After careful consideration, the Endocrine Society canceled its annual meeting (ENDO 2020), which was set to take place in San Francisco, California, from March 28 to 31, 2020, because of concerns regarding coronavirus disease 2019 (COVID-19). Research findings that were scheduled to be presented at the meeting have been published in a supplemental issue of the Journal of the Endocrine Society.
Acromegaly is associated with an increased risk for mortality from vascular and respiratory disease, according to research intended to be presented at the annual meeting of the Endocrine Society (ENDO 2020).
Researchers sought to determine mortality rates in patients with acromegaly from vascular, respiratory, and malignant diseases, and whether suppressing posttreatment growth hormone (GH) levels to <1 ng/mL would improve survival compared with GH levels between 1 and 2.5 ng/mL.
A total of 1845 cases (31,768 person-years) from the UK Acromegaly database were included. Researchers determined population mortality rates between 1970 and 2016 (the years included from the database), as well as standardized mortality rates (SMRs) for vascular, respiratory, and malignant diseases, and whether they were associated with age at diagnosis, disease duration, and posttreatment or mean GH levels.
The overall mortality rate was higher than expected (556 observed vs 412.74 expected; SMR, 1.35 [95% CI, 1.24-1.46]; P <.001). Cardiovascular, cerebrovascular, and respiratory disease-related deaths were all increased (SMRs, 1.38 [95% CI, 1.16-1.63; P <.0001], 1.49 [95% CI, 1.10-1.97; P <.006], and 1.55 [95% CI, 1.22-1.93; P <.001], respectively). However, researchers did not find an increase in malignancy-related deaths (0.94; 95% CI, 0.78-1.11; P =.786). More specifically, there was no increase in mortality related to breast, lung, or colon cancers.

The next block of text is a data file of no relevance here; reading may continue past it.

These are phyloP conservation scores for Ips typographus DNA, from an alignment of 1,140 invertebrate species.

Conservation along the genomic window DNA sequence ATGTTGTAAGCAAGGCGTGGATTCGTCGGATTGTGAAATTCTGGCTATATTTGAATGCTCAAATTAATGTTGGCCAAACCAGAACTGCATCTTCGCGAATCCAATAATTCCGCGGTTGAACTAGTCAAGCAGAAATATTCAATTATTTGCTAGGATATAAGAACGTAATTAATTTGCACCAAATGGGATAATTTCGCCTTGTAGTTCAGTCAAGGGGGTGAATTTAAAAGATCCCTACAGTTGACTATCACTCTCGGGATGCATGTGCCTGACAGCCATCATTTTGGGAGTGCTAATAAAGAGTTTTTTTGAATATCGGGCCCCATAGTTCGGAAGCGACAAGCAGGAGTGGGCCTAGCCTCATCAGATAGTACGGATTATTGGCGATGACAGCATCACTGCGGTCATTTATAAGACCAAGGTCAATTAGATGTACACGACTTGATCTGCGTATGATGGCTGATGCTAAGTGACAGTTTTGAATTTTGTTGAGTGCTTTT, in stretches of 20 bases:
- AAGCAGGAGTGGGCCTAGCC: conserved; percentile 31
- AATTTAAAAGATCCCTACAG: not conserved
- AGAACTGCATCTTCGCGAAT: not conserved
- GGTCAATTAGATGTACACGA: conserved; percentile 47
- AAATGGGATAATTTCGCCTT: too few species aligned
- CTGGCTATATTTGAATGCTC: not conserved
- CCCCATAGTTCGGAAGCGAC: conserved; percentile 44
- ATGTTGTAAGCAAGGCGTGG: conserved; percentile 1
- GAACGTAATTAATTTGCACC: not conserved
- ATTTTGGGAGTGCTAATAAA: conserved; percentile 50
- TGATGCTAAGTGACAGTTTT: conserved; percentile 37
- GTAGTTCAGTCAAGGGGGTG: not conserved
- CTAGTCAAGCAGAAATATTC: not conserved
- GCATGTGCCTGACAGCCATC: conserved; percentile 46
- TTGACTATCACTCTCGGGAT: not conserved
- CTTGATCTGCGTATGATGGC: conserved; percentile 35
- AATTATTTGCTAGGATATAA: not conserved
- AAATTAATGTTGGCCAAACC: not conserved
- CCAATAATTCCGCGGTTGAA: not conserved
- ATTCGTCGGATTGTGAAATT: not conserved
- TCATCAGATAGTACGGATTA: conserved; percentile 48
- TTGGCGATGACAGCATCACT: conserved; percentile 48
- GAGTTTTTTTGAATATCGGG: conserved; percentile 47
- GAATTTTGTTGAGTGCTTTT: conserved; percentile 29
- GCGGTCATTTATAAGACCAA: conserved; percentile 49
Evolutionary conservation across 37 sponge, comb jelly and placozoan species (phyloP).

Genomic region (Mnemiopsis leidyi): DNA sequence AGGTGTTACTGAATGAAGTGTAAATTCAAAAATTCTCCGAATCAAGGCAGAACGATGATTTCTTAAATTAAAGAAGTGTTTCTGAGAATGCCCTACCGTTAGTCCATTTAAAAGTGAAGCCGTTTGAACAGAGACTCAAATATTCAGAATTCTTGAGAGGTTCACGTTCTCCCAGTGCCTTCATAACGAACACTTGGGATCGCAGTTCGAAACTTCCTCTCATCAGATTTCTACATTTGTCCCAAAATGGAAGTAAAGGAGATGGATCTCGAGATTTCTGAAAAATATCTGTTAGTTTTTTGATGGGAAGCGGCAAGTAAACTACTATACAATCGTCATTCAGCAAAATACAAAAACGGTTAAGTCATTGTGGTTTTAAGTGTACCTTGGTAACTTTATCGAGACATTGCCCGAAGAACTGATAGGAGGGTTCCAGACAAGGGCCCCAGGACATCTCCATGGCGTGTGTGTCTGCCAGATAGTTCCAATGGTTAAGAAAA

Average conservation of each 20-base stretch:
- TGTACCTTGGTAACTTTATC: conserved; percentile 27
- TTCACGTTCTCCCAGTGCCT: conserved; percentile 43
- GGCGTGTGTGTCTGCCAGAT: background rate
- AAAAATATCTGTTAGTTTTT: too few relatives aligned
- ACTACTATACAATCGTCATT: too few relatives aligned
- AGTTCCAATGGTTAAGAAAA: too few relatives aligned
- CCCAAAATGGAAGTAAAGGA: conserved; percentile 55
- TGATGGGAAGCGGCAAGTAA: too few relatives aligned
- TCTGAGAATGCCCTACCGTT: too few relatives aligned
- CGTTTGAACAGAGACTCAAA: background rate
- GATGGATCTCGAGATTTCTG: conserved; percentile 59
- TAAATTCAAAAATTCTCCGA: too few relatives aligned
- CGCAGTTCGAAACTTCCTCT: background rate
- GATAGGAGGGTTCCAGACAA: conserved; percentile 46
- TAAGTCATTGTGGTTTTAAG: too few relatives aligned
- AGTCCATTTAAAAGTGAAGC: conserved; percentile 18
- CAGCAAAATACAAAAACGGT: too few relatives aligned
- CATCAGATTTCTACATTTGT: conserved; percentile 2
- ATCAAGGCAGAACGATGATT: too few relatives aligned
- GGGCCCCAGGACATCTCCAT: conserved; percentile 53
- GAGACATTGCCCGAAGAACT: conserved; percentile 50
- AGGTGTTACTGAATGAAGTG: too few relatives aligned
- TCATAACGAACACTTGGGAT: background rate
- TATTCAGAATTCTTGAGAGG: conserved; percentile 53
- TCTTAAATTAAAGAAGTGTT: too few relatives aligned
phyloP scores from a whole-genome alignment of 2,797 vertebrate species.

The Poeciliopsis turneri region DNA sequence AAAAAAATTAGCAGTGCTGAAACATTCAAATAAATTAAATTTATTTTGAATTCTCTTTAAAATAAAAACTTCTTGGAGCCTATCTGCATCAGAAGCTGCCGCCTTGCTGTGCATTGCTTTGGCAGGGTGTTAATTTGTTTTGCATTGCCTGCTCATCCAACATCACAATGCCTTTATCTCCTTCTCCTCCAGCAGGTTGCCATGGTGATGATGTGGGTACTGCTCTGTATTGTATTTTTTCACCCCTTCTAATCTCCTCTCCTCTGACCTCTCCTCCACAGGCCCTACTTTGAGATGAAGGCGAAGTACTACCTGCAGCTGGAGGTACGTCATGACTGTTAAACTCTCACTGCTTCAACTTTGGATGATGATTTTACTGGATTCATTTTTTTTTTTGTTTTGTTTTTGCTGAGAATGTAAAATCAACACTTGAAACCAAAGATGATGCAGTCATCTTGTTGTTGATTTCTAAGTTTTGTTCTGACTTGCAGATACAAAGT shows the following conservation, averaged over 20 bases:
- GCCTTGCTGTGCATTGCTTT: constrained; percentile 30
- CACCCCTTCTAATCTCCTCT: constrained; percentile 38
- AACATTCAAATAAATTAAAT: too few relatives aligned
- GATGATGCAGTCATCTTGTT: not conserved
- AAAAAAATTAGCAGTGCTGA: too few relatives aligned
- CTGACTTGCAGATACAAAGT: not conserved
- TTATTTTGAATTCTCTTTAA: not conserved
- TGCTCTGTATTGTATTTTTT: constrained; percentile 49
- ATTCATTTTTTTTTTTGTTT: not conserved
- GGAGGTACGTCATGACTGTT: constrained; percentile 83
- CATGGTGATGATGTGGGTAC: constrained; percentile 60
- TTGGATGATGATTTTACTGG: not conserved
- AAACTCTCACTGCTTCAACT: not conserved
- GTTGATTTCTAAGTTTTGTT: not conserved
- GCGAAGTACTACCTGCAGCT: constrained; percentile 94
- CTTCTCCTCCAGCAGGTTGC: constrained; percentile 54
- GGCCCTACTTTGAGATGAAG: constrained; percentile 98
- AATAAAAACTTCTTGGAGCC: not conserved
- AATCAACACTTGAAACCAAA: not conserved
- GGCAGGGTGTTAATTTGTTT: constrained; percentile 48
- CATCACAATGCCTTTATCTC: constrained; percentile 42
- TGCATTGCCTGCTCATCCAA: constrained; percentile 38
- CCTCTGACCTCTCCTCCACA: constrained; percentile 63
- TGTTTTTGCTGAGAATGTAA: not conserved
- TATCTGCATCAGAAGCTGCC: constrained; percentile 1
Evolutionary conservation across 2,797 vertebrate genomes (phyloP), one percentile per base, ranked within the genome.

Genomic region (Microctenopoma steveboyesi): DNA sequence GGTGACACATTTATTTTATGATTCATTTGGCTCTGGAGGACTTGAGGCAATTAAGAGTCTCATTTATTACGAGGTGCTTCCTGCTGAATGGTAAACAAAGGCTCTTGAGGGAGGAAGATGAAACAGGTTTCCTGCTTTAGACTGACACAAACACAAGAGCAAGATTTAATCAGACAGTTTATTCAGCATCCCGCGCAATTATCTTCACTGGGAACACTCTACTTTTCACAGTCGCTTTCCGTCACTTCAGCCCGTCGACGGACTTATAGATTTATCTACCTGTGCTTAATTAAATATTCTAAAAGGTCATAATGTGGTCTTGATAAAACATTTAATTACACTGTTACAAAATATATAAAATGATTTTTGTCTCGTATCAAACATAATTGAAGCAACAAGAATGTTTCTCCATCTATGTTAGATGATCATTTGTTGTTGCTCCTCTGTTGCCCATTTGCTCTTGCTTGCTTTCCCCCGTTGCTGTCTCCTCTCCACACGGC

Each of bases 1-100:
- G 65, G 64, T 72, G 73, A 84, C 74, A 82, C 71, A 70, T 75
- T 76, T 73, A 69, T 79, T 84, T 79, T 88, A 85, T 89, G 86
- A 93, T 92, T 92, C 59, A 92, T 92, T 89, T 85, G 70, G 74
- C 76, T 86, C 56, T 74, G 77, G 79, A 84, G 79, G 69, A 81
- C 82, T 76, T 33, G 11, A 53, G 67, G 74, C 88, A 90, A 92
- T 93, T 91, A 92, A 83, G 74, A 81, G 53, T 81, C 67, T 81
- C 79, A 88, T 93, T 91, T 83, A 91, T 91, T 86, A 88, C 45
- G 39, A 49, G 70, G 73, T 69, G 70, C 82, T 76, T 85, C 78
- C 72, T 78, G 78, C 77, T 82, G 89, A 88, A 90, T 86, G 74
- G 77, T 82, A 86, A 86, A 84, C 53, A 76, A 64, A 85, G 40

In addition, researchers did not find a relationship between age at acromegaly diagnosis and mortality rate, but there was a declining relationship between the duration of acromegaly and standardized all-cause mortality rate (<5 years: SMR, 6.02 [95% CI, 4.59-7.75]; 5-10 years: SMR, 2.42 [95% CI, 1.9-3.03]; >10 years: SMR, 1.13 [95% CI, 1.03-1.25]; P <.001 for all).
All-cause mortality rates were reduced by lowering posttreatment GH levels to <2.5 ng/mL (SMR, 1.15; 95% CI, 1.03-1.28), to between 2.5 and 9.9 ng/mL (SMR, 1.73; 95% CI, 1.47-.2.02), and to ≥10 ng/mL (SMR, 2.27; 95% CI, 1.72-2.95; P <.001 for all). Lowering posttreatment GH levels to <1 ng/mL seemed to have an additional positive effect for all-cause standardized mortality (SMR, 1.03; 95% CI, 0.89-1.18). A similar relationship was seen in cardiovascular, respiratory, and malignant disease-specific mortality, but not in cerebrovascular disease.
The researchers concluded that acromegaly is associated with an increased risk for death from vascular and respiratory disease, but not malignant disease. “The highest risk is within the first 5 years following diagnosis and the risk is abrogated by lowering GH levels to <1.0 ng/ml,” they wrote.
Orme SM, McNally R, Peter J, et al. Increased mortality in acromegaly is mainly due to vascular and respiratory disease and is normalized by control of growth hormone hypersecretion. J Endocr Soc. 2020;4(suppl 1):SUN-LB48.
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This article originally appeared on Endocrinology Advisor